Ernst Jünger anticipates Nolan’s Batman in his bleak essay “On Pain.” Junger, writing just before the outbreak of World War II, prophesies the rise of a new human who integrates with technology and becomes utterly cold to the pain of existing under modernity. Above all, the new human valorizes courage and discipline, finding its most powerful metaphor in the emergence of the art of photography. Fused with the eye of the director, the camera subjects the silent viewer to images of catastrophe with cold detachment. It’s Batman’s detachment from bodily and financial pain and courage in the fear of death that allows him to rise out of the abyss to exploit Bane’s weakness, his undisciplined rage, held in check by his opiate mask.
But in the face of crisis, pain is merely a symptom of a deeper sickness. In desensitizing oneself to pain, one opens the door to its deepening. This is not, of course, to advocate terrorism, but it is to suggest that humans do not have to sit idly by for the status quo in which the structures that promote greed and poverty enforce our decline. It’s valuable to learn to accept suffering, but we must also work to lessen it. The images the camera captures should spur us onward to at least slow the decline and help one another in our pain, and should not lull us into a state in which we open ourselves to its increase.
The Pale Horse
The sickly horse is the final nightmare, and perhaps the most real and frightening of this procession. Stoic suffering of pain is where this figure begins. At this stage, pessimism has doubled back on itself; the fire and/or brimstone pictures that the other figures represent a best case scenario to what the Pale Horse promises. True, they predict world-ending catastrophes just like the rest, but instead of pointing to a group or a force as a cause, they suspend that judgment. The causes of future suffering are mostly accidents. There is no utility in allowing these accidents to frighten us, and we must continue forth into the darkness, because that is all that remains for us. “This is how the world ends/ Not with a bang/ but a whimper.”8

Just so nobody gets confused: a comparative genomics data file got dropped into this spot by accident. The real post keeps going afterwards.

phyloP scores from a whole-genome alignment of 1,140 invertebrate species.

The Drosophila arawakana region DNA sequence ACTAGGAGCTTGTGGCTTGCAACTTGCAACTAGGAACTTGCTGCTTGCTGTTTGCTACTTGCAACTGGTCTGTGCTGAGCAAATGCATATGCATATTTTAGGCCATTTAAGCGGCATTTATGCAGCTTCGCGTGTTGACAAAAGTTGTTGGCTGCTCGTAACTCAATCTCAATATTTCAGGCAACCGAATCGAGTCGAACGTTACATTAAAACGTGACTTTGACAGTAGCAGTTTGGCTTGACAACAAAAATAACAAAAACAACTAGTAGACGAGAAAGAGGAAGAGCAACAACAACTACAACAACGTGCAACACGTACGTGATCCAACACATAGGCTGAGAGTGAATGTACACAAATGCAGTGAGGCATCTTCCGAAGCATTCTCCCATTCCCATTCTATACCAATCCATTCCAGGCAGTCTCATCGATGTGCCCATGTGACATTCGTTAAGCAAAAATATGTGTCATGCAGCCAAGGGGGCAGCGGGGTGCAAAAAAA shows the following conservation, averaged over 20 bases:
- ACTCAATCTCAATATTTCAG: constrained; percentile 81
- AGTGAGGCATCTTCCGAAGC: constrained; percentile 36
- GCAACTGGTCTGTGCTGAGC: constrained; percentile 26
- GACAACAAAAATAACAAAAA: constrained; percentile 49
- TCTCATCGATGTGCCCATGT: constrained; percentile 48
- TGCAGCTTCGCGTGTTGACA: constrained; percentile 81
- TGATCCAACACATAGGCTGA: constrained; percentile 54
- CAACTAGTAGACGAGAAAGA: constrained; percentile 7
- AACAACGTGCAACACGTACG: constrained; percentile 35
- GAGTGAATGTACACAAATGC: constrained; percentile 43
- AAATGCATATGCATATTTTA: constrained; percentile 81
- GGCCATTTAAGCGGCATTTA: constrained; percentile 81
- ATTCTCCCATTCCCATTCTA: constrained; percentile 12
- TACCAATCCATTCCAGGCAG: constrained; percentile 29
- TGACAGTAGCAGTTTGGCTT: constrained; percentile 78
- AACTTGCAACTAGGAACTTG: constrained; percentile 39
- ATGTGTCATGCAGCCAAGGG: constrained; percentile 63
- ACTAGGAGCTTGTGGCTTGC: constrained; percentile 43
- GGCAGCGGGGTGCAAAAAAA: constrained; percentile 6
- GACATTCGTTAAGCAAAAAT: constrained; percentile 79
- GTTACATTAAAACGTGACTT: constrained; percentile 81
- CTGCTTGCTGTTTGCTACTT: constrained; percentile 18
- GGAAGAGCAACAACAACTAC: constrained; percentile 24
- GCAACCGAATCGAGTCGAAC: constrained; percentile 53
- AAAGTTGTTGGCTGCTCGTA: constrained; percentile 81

Béla Tarr’s art house apocalypse, The Turin Horse, is perhaps the most coherent realization of this picture. In its glacial march towards oblivion, we witness a series of crises that confine the peasant protagonists to a fate of starvation. The first of these crises (apart from the constant gale-force winds that buffet their land) is the loss of their livelihood: the horse that drives the father’s cab refuses to leave the barn, refuses even to eat, like an equine Bartleby the Scrivener. Soon, they hear from a neighbor (named Bernhard, after novelist of endless rants Thomas Bernhard), a believer in the Dark Horse, that the nearby village has blown away. He blames its downfall on a corrupted other:
Everything has been debased that they’ve acquired, and since they’ve acquired everything in a sneaky, underhand fight, they’ve debased everything. Because whatever they touch — and they touch everything — they’ve debased… And those many noble great and excellent just stood there, if I can put it that way… I was truly mistaken when I thought that there has never been and could never be any kind of change here on Earth.